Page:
|« Give a Man a Fish and Feed Him for a Day, Teach a Man Aquaponics...||Illinois to Hospitals: Justify Your Breaks »|
Education Fri Sep 09 2011
The Chicago Teachers Union has filed suit before the Illinois Education Labor Relations Board requesting injunctive relief to stop the Board of Education from conducting school-by-school "elections" to lengthen school days.
Specifically, the suit alleges that the Board, which is teachers' employer, is committing unfair labor practices in egregiously violating their contract with the districts 30,000 teachers.
Specifically, working conditions and wages and pay are supposed to be negotiated by the teachers' collectively and their employer. Since both sides are subject to the contract, it would be inappropriate for either side to try to negotiate such a condition on an individual basis.
The suit alleges four specific violations egregious enough that referral to an arbitrator (a usual first step in such situations) is not appropriate:
First, the Board of Ed has engaged in "unlawful intimidation" and "inducement" to get votes for the longer school day.
Second, the Board of Ed tried to deal directly with teachers over wages and conditions to override the terms of the collective bargaining agreement they signed.
Third, the Board "partially repudiated" their collective bargaining agreement.
Finally, the Board has stonewalled requests by the union and its attorneys for information about the elections.
There are some shocking accusations on the first point, particularly that Principals--the teachers' immediate bosses--insisted that teachers report any communications from their elected representatives at the union. Teachers were told to save voicemails because "downtown" (i.e., central administration of CPS) wanted copies of CTU communications with teachers. This is textbook intimidation of workers by an employer. Almost as textbook as another example, which is that the Board allegedly threatened to close Melody School if teachers didn't vote to extend the school day, which in the private sector is a direct violation of labor law.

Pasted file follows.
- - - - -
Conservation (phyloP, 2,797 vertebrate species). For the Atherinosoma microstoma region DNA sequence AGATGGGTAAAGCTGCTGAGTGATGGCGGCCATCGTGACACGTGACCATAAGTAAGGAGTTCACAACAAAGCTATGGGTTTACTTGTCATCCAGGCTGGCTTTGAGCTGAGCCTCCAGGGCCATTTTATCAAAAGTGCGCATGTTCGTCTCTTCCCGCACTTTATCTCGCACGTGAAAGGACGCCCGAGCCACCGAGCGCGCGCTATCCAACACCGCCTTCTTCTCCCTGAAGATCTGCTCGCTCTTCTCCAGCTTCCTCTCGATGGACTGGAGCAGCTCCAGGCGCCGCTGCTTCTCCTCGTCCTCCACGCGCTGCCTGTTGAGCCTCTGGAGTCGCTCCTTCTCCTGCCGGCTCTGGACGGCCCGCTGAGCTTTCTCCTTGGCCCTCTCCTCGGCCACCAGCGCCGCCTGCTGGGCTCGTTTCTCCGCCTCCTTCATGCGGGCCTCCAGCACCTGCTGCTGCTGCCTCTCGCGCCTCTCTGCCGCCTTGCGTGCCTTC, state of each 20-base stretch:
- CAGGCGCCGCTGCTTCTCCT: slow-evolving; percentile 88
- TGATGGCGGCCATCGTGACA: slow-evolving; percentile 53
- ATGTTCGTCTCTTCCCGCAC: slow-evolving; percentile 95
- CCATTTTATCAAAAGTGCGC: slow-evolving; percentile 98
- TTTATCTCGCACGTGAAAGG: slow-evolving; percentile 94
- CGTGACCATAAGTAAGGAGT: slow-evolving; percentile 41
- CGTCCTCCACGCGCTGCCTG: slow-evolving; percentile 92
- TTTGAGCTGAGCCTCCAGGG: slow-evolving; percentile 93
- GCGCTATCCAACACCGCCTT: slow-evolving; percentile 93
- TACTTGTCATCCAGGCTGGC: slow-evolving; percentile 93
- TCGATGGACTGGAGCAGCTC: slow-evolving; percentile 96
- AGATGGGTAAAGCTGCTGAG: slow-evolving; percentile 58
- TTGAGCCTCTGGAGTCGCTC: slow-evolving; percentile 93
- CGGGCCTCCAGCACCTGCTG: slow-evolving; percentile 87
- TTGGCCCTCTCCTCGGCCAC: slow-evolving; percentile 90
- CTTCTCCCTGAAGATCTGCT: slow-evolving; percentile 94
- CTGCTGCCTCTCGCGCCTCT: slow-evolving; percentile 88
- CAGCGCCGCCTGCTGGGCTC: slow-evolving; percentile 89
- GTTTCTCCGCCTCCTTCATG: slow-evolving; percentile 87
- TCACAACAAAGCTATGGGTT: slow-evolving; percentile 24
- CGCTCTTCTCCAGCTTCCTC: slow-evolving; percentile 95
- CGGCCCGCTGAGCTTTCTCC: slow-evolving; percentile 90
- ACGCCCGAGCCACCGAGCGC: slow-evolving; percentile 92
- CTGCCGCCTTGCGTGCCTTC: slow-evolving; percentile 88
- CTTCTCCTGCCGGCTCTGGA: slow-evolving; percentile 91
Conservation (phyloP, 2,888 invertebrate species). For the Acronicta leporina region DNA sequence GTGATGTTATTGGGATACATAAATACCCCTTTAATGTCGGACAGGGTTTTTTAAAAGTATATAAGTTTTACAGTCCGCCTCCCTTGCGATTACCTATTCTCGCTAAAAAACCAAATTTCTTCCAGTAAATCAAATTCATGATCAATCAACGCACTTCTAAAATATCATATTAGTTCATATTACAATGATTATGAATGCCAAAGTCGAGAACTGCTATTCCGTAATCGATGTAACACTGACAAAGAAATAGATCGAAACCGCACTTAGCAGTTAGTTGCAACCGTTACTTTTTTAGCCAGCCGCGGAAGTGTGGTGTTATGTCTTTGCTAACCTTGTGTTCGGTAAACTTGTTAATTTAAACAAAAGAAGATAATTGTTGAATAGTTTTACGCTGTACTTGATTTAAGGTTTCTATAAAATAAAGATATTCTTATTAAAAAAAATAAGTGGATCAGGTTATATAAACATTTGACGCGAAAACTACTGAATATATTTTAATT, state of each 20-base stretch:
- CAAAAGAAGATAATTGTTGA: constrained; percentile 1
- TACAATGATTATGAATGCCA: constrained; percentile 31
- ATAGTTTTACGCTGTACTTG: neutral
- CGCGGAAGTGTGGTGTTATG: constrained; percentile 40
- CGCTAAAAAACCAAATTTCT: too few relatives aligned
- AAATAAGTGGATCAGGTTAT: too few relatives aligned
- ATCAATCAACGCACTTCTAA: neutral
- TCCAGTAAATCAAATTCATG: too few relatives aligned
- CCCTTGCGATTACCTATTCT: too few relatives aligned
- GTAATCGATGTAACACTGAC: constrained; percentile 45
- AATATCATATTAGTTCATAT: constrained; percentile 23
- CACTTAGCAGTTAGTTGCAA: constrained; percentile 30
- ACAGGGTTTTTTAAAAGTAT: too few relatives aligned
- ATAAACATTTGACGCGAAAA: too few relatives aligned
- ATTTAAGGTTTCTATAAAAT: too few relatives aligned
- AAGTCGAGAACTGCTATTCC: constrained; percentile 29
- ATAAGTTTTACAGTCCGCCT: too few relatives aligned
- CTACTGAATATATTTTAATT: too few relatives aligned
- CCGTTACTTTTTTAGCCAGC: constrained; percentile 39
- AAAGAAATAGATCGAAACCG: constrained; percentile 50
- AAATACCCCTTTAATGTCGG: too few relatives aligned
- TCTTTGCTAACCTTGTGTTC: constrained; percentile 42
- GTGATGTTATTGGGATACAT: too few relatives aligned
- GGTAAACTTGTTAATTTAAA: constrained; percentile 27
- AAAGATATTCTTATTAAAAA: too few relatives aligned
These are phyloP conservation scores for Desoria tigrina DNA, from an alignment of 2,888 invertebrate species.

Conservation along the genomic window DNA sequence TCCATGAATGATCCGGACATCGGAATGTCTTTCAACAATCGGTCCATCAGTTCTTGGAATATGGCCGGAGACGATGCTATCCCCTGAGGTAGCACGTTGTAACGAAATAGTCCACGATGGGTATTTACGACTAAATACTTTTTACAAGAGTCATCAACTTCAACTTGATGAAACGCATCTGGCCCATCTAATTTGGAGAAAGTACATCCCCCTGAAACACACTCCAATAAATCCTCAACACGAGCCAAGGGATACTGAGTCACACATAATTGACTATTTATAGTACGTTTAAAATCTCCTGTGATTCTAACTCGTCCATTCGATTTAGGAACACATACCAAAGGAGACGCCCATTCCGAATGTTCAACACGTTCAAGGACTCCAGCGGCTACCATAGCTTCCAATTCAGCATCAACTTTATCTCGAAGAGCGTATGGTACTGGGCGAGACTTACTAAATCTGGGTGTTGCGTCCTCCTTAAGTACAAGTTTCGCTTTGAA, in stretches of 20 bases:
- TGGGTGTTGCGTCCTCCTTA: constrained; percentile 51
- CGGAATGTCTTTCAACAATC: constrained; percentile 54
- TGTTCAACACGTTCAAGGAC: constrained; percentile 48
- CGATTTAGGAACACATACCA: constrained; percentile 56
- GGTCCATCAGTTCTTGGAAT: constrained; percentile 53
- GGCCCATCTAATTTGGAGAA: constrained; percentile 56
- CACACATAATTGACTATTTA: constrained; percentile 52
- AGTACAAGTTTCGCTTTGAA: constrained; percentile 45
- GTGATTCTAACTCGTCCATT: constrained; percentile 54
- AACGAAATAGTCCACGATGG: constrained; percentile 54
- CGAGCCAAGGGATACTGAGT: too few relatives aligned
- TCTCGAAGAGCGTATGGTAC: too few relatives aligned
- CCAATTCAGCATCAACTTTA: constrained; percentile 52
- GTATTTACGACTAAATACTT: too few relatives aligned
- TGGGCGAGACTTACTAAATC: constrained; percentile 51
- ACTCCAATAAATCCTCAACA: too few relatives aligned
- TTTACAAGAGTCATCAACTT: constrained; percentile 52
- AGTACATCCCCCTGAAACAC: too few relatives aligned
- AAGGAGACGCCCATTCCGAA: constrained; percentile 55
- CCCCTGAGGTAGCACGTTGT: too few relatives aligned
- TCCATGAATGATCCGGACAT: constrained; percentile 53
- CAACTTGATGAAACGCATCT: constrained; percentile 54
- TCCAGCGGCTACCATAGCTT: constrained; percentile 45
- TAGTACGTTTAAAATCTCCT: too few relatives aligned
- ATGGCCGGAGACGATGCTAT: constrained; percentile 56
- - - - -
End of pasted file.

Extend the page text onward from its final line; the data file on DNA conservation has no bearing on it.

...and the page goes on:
In one particularly demeaning example, the complaint alleges that teachers at STEM were offered iPads, a one-time payout of 2% of their salaries--and the Principal promised teachers that if CTU members voted for the longer school day, they would be "the Mayor's pet school."
The "direct dealing" accusation in the suit is particularly distressing, because it is the cornerstone of union busting, and also unethical behavior in general when you have a contract.
Imagine you are a supplier to a retailer with an output contract, but the retailer was constantly coming to your sales staff individually and trying to induce them to sell to them for less and less, playing them one against the other. Your contract--in which your entire firm has a property interest--is essentially worthless. When there is only purchaser for your product, it is particularly unethical. In this case, the Board of Ed is the sole purchaser of teacher labor.
Board of Ed's reply was not available.